She also suggested that there was an escape clause to return her to Parliament if this began to seem necessary.
“There is a way out,” said Zille, explaining that the party would reassess the situation in a year’s time to “see if it is working.
“If not, one possibility would be to swap with someone in Parliament, so that I can be on the national list and lead the DA in Parliament.”
Zille said that her name was not even on the national list at the moment because it had been removed after she decided she would “honour” her word to voters that she would stand as premier, following the 2014 general elections.
This was an action, Zille said, that could not be reversed for at least a year.
“So even if we now thought it best for me to return to Parliament I would technically be unable to do so.”
Zille said that “most” of her colleagues agreed with her decision.
“All things considered, I think the decision to remain premier is probably the least worst under present circumstances.”
Zille said she was confident that the parliamentary caucus would elect a “great leadership team that will combine deep experience with new blood and that we will work well together.”
This week, Mmusi Maimane — who is widely believed to have the backing of Zille — confirmed he would stand for election to the position of parliamentary leader of the DA.
Previously, Lindiwe Mazibuko headed the DA’s representation in Parliament since 2011 — at the time being the youngest MP and the first black female woman to lead the official opposition in Parliament.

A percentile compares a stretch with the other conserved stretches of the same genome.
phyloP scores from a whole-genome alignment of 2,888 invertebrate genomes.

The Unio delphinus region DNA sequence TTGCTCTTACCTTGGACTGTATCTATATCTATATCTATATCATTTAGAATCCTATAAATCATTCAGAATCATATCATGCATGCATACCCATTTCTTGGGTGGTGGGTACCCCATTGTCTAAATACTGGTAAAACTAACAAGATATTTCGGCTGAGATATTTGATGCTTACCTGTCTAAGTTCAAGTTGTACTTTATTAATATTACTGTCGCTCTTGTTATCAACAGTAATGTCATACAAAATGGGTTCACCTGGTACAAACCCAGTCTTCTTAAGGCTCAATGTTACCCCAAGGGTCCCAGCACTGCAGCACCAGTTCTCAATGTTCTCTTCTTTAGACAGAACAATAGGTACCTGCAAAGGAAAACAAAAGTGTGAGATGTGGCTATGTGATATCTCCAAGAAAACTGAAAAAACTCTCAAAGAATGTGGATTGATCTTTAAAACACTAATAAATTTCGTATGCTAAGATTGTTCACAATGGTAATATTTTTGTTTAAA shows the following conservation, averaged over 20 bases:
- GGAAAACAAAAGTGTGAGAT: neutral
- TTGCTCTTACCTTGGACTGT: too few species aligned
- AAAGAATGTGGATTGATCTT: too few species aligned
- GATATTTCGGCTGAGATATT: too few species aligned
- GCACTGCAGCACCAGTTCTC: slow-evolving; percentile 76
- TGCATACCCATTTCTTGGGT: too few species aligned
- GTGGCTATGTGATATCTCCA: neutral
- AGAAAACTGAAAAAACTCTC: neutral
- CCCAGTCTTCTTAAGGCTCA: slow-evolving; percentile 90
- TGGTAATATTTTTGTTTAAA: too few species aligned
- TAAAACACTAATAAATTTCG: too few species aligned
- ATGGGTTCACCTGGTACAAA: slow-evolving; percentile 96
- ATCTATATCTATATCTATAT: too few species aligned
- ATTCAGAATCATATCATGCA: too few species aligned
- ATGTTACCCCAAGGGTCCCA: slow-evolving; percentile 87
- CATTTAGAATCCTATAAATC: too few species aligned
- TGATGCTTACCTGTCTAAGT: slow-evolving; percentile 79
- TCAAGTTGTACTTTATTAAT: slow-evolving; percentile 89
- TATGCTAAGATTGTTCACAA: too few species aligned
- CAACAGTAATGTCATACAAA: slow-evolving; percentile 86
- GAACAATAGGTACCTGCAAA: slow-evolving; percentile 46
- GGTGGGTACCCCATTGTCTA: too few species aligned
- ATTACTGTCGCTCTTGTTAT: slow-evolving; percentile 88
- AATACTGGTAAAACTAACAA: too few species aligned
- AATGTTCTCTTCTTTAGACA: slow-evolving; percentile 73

However, shortly after the results of this year’s elections, Mazibuko announced that she would quit her position to study at Harvard University in the United States.
At the time, Zille told Beeld newspaper that Mazibuko would not have been re-elected as the party’s caucus leader and as such Harvard must have been her “Plan B”.
“She would have lost the election… She knew it and many other people knew it.”
This week — as reports emerged of factionalism in the DA — Zille told the Mail and Guardian newspaper that there was an “issue” in the party.
“Yes, there is an issue in the DA; it’s about who will become the next parliamentary leader and about who will become the next party leader.”
She also told the newspaper that there were people in the party’s federal executive who wanted to see her “destroyed in the party so that their chosen people can succeed”.
In Sunday’s statement, Zille also suggested that there was more to still tell about the party’s ill-fated offer to name Mamphela Ramphele as its presidential candidate.
“Very few people know the truth about how it started or unfolded.”
In early 2014, Agang SA leader Mamphela Ramphele accepted the DA’s offer. However, Ramphele subsequently pulled out of the agreement.
She has since decided to take a break from politics altogether.
On Sunday, Zille said, nevertheless, she still believed that it would have been a greater disaster if they had not offered Ramphele the position.
“As bad as my decision was, it was probably the least worst,” she said — adopting the same turn of phrase with which she framed her current decision to stay premier.